Conveyed through the actions of management and the

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Statistics for Business & Economics, Revised
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Chapter 18 / Exercise 30
Statistics for Business & Economics, Revised
Anderson
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conveyed through the actions of management and the board, both internally and externally, but also through policies such as a code of ethics. Employees and board members come from different backgrounds and will often have different definitions of what is ethical behavior. A code of ethics establishes a common framework for employees, management and the board to make decisions when interacting with donors, grantors, vendors and the media by defining what ethical behavior is in the organization. Furthermore, it can reduce subjective or inconsistent management decisions, which saves time, money and potential adverse results from an unethical decision. When preparing the organization’s code of ethics management should: Define what ethical behavior means at the organization and should provide specific examples of unacceptable behavior. Convey the significance of the policy by requiring all employees and board members to sign a copy of the policy upon hire or appointment to the board. Periodically review the policy for relevance and changes in current laws or norms of the organization.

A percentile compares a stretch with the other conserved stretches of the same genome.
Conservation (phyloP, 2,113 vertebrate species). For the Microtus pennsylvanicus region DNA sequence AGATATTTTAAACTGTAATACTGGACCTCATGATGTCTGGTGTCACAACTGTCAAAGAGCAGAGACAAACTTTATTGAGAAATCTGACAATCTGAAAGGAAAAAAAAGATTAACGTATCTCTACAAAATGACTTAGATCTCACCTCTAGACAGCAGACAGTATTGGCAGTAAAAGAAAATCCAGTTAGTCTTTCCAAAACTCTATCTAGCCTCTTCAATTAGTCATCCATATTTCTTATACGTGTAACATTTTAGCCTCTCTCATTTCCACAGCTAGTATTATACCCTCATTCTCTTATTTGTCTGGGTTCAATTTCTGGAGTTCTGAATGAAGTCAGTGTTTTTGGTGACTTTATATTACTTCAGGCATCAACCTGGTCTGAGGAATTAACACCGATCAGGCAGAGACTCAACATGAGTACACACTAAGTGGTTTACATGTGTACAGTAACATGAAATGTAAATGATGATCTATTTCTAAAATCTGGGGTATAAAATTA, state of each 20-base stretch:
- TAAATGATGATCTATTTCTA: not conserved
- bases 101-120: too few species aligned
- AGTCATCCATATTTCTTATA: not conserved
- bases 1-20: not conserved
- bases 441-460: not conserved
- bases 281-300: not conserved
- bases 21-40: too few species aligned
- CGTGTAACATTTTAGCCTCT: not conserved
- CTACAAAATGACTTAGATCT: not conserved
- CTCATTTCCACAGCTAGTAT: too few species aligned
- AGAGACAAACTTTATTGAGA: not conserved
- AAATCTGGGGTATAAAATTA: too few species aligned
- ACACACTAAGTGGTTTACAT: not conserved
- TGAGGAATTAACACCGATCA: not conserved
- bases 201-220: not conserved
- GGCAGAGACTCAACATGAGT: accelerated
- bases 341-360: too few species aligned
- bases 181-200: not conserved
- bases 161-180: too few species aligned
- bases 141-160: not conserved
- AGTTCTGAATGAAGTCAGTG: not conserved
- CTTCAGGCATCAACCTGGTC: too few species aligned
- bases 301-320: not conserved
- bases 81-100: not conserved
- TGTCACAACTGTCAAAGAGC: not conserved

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Statistics for Business & Economics, Revised
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Chapter 18 / Exercise 30
Statistics for Business & Economics, Revised
Anderson
Expert Verified
Whistleblower Policy The 2014 Report to the Nations Global Fraud Study- published by The Association of Certified Fraud Examiners noted that tips are the most common way of discovering fraud. The report also noted that, by adding a fraud hotline, an organization can increase the number of frauds detected and, on average, cut the cost of fraud by 41% and the time to detection by 50%. Establishing a whistleblower policy can make a big difference to the organization’s reputation and bottom line. When preparing the organization’s whistleblower policy, management should: Clearly state that fraudulent activity is not tolerated by the organization and it is the responsibility of all employees to report violations or suspected violations. Include a “no retaliation” section, noting that retaliation will not be tolerated in any form and if it does occur it will be promptly investigated. The Occupational Safety and Health (OSH) Act passed in 1970 protects workers from retaliation under 22 federal laws. Provide a hierarchy for reporting issues internally, including options for when the person in question is the person that would typically receive the complaint. In this situation the policy may direct the employee to contact someone on the board. Reference the organization’s code of ethics policy. This policy often requires the board, management and employees of the organization to observe high standards for business and personal ethics. Consider including a whistleblower hotline, which provides additional anonymity and has been shown to make employees more likely to report potential or actual wrongdoing. Illustrate examples of what is considered fraud and would therefore be reported through this process versus another type of complaint that should be resolved through other outlets. These examples will help direct employees to appropriate outlets and will reduce the costs of investigating items that are not fraud.

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